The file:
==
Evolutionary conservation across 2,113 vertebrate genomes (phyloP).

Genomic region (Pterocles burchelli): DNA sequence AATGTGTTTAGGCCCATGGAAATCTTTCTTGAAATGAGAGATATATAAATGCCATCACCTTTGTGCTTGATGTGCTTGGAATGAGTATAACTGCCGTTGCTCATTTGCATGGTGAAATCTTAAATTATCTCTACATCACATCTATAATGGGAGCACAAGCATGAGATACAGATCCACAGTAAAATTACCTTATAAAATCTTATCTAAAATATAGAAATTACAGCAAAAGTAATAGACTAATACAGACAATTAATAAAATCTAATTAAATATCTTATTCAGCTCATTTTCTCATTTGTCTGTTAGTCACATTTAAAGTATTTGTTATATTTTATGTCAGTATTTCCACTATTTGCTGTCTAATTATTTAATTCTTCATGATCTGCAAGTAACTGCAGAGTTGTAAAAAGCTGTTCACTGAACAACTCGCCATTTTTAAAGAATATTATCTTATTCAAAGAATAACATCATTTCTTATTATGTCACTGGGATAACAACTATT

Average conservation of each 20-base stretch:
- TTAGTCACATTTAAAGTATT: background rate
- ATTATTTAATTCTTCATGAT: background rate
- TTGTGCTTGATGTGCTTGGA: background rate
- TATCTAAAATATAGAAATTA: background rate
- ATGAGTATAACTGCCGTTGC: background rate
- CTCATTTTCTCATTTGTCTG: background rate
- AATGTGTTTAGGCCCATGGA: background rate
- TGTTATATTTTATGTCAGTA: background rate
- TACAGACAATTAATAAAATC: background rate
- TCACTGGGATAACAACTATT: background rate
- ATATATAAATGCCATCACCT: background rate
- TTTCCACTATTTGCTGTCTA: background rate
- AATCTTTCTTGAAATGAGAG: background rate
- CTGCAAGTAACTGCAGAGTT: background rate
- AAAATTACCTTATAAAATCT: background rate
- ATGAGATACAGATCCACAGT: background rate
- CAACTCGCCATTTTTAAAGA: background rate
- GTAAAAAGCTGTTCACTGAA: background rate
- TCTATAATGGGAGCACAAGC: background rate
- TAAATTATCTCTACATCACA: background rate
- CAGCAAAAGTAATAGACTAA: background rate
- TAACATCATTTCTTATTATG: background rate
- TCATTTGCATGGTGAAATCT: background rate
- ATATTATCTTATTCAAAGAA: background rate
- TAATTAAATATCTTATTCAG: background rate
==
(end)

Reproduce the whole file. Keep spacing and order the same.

Evolutionary conservation across 2,113 vertebrate genomes (phyloP).

Genomic region (Pterocles burchelli): DNA sequence AATGTGTTTAGGCCCATGGAAATCTTTCTTGAAATGAGAGATATATAAATGCCATCACCTTTGTGCTTGATGTGCTTGGAATGAGTATAACTGCCGTTGCTCATTTGCATGGTGAAATCTTAAATTATCTCTACATCACATCTATAATGGGAGCACAAGCATGAGATACAGATCCACAGTAAAATTACCTTATAAAATCTTATCTAAAATATAGAAATTACAGCAAAAGTAATAGACTAATACAGACAATTAATAAAATCTAATTAAATATCTTATTCAGCTCATTTTCTCATTTGTCTGTTAGTCACATTTAAAGTATTTGTTATATTTTATGTCAGTATTTCCACTATTTGCTGTCTAATTATTTAATTCTTCATGATCTGCAAGTAACTGCAGAGTTGTAAAAAGCTGTTCACTGAACAACTCGCCATTTTTAAAGAATATTATCTTATTCAAAGAATAACATCATTTCTTATTATGTCACTGGGATAACAACTATT

Average conservation of each 20-base stretch:
- TTAGTCACATTTAAAGTATT: background rate
- ATTATTTAATTCTTCATGAT: background rate
- TTGTGCTTGATGTGCTTGGA: background rate
- TATCTAAAATATAGAAATTA: background rate
- ATGAGTATAACTGCCGTTGC: background rate
- CTCATTTTCTCATTTGTCTG: background rate
- AATGTGTTTAGGCCCATGGA: background rate
- TGTTATATTTTATGTCAGTA: background rate
- TACAGACAATTAATAAAATC: background rate
- TCACTGGGATAACAACTATT: background rate
- ATATATAAATGCCATCACCT: background rate
- TTTCCACTATTTGCTGTCTA: background rate
- AATCTTTCTTGAAATGAGAG: background rate
- CTGCAAGTAACTGCAGAGTT: background rate
- AAAATTACCTTATAAAATCT: background rate
- ATGAGATACAGATCCACAGT: background rate
- CAACTCGCCATTTTTAAAGA: background rate
- GTAAAAAGCTGTTCACTGAA: background rate
- TCTATAATGGGAGCACAAGC: background rate
- TAAATTATCTCTACATCACA: background rate
- CAGCAAAAGTAATAGACTAA: background rate
- TAACATCATTTCTTATTATG: background rate
- TCATTTGCATGGTGAAATCT: background rate
- ATATTATCTTATTCAAAGAA: background rate
- TAATTAAATATCTTATTCAG: background rate